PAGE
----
Sunday, August 23, 2015

The joy of ... losing

So this popped on Deadspin today, and, man, it's priceless. And timeless. And oddly affirming in a world turned ugly these days by canting demagogues and their vicious, mindless acolytes.

Mekhi Garrard's wide-eyed, laughing response to some kid blasting a grand slam off him reminds us, first of all, that kids sometimes have a better perspective on life its ownself than the adults around them. And that, sometimes, there can be sheer wonder in a thing even when you're getting your head kicked in.

Cole Wagner's mammoth blast off Garrard, after all, put Garrard's team down 18-0 in a Little League World Series game. And yet ... look at that face. Lip-read the "wow" coming out of him. Does that look like a kid who feels any grownup-infused shame because he just failed so spectacularly? Does it look like anything but someone who recognizes a "wow" moment when he sees it, and will stop to appreciate it even when it comes at his expense?

We've read and heard a lot this week about Steelers' linebacker James Harrison taking away participatory trophies from his kids because they didn't "earn" them. Because achievement, apparently, is measured not by effort but only by results. That if you don't win, effort means nothing.

It's an effective, if ultimately unsatisfying, way to succeed in the adult world.  But what a soulless thing to impose on kids who are 6 and 8, as Harrison's are. At 6 and 8, they shouldn't even be playing organized sports. They should be two houses over in an empty lot playing football, or something vaguely resembling it, with a bunch of other 6 and 8-year-olds. They should be playing baseball on some weedy diamond where if you hit it into right field it's an out, because you couldn't scare up enough players to field complete nines.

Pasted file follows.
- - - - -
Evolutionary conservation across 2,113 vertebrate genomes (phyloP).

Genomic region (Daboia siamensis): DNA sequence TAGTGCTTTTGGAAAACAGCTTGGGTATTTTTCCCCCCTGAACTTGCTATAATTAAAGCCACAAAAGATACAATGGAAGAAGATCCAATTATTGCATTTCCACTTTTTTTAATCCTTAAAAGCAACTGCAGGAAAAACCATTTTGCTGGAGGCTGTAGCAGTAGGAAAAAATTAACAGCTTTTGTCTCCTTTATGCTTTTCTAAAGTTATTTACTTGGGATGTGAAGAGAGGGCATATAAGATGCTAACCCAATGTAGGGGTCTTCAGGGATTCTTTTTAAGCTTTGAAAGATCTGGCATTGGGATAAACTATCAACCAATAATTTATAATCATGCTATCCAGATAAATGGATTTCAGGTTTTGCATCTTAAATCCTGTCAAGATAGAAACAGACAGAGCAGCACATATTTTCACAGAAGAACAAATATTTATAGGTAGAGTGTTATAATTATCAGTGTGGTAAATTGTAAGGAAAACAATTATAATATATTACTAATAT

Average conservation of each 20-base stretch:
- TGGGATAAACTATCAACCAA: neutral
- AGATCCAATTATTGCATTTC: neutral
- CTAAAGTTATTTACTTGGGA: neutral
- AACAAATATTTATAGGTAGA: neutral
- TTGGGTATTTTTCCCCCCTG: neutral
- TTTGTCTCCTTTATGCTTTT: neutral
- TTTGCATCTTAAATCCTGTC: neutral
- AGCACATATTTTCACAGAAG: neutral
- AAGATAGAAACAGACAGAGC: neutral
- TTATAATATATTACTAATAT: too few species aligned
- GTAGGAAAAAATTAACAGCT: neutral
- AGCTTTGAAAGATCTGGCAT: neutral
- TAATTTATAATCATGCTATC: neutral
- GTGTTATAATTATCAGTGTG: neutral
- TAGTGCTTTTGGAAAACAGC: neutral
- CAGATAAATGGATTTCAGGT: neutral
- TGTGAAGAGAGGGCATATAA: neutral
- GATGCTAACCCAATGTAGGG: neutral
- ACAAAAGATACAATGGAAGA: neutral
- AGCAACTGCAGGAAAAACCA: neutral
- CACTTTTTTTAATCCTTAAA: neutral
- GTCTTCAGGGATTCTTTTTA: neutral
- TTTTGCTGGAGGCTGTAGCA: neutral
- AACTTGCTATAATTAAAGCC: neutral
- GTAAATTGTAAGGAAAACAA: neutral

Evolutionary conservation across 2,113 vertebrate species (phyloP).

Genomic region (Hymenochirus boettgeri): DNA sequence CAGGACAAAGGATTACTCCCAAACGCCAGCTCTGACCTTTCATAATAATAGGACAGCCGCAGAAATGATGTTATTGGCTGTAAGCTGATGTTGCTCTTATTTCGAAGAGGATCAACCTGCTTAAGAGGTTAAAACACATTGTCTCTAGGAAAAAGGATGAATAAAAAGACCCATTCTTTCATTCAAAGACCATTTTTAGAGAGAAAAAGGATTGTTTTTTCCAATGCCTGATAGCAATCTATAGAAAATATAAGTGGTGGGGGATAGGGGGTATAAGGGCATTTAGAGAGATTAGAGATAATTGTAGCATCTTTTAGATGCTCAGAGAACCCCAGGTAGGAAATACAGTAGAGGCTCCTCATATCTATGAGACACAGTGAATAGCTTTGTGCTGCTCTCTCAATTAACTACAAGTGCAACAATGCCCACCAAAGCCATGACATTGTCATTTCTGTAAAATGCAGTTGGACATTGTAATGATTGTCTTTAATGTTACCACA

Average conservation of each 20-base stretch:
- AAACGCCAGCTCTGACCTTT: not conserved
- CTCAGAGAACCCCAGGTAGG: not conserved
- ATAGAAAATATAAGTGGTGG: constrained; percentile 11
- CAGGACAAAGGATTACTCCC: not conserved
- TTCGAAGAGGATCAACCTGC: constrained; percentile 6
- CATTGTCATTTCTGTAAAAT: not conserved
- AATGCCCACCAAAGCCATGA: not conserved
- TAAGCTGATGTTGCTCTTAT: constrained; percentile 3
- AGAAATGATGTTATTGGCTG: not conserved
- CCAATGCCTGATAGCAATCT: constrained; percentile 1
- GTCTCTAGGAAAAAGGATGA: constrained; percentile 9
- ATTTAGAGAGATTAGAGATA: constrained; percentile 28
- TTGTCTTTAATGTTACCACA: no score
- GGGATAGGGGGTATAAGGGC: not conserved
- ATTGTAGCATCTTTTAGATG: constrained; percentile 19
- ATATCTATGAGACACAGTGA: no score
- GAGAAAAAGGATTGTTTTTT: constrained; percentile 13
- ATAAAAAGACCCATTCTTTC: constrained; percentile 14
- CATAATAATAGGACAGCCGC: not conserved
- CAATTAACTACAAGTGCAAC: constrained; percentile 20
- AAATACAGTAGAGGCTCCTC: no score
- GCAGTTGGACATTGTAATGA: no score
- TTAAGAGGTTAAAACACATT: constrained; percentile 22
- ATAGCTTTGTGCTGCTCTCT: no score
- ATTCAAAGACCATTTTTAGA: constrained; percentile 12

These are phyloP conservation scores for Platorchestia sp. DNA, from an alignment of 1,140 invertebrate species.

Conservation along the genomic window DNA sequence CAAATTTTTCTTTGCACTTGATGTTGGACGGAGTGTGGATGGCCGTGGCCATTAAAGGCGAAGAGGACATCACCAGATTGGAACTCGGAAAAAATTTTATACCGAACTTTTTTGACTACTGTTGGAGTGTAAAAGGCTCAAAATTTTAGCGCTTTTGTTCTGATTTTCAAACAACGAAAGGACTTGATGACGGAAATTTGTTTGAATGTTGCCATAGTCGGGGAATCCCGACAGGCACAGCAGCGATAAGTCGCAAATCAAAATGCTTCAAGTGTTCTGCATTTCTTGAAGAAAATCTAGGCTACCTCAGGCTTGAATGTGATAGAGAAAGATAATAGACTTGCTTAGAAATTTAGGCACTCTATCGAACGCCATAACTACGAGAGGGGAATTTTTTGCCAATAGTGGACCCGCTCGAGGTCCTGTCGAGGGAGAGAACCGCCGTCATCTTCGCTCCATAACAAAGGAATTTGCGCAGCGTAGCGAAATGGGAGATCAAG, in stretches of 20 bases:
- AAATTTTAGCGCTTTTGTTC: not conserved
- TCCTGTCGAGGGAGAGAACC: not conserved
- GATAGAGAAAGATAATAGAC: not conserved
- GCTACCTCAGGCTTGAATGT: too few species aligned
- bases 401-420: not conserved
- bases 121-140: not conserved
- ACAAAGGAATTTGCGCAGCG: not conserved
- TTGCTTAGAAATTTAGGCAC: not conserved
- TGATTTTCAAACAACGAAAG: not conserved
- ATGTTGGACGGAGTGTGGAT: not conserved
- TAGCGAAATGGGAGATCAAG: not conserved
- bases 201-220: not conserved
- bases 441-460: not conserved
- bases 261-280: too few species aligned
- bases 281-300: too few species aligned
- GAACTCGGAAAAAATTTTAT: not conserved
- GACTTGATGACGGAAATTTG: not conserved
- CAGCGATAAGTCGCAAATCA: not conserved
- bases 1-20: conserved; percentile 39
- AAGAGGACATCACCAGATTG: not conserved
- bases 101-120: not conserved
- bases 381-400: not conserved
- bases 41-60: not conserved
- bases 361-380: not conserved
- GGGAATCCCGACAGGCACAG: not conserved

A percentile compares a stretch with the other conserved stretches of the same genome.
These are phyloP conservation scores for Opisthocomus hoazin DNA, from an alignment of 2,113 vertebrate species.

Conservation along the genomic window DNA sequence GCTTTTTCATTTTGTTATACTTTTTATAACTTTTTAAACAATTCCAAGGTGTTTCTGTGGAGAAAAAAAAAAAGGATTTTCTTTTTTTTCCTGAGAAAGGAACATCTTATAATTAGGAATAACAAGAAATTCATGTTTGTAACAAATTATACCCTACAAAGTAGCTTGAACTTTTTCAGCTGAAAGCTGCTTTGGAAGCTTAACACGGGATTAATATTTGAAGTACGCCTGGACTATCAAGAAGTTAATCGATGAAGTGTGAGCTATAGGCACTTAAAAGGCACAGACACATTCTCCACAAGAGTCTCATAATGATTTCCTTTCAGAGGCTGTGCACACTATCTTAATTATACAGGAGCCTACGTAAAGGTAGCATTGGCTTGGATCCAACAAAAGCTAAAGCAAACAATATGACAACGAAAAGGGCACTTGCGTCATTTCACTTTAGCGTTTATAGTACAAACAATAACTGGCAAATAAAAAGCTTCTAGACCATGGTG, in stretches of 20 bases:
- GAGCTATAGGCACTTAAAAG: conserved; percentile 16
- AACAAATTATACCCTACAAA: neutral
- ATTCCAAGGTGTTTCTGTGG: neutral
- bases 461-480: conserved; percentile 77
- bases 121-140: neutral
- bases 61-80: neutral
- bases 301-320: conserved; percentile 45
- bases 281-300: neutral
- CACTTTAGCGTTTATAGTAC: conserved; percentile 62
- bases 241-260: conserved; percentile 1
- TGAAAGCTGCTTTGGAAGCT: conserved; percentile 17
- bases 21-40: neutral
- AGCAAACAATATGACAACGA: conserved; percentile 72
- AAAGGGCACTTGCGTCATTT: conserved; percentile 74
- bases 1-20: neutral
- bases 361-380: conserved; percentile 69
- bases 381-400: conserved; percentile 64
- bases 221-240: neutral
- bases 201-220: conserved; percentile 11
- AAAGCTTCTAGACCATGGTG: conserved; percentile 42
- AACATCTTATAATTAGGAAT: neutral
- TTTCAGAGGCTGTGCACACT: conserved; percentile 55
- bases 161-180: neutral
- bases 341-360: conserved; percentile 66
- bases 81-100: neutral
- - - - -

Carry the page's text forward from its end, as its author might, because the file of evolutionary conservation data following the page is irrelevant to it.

In this game, there are no bases on balls. Pitcher's hand is in effect. And if your goofy little brother dribbles one through the infield and takes off for third base instead of first, some coach isn't going to scream at him to stop screwing around and play the game right.

There's a time and place for all that. There's a time and place for playing the game right, and for all those bromides about winning and earning and feeling bad about yourself when you lose. There's a time and place, unfortunately, where the sheer joy of games exits stage left, and the games become a job, a means of gainful employment just like any 9-to-5 gig in the belly of some corporate beast.

Sadly, that's happening earlier and earlier now. High school kids have gone from being high school kids to potential commodities for the massive enterprise that is high-dollar collegiate sports. College kids become potential commodities for the even more massive enterprise that is pro sports. And somewhere in that process, the wonder of it all often gets lost.

In the last year, a handful of NFL players have made news by quitting the game in their 20s, at a time when their careers are presumably just taking off. It's been widely and accurately reported that they've done this because they fear the long-term physical and neurological consequences of playing the game, even for fat paychecks. In other words, the game is no longer worth the candle. And that's because there is no longer enough joy in the game at that level to keep them playing it.

And so, let's celebrate Mekhi Garrard's wide-eyed wonder in the face of spectacular failure. Let's celebrate the "wow" in his defeat. Let's celebrate the wonder of it all, because the wonder of it all can be such a fleeting thing.

Yeah, the kid lost. But it sure looked like winning from here.

Saturday, August 22, 2015

He said ... he said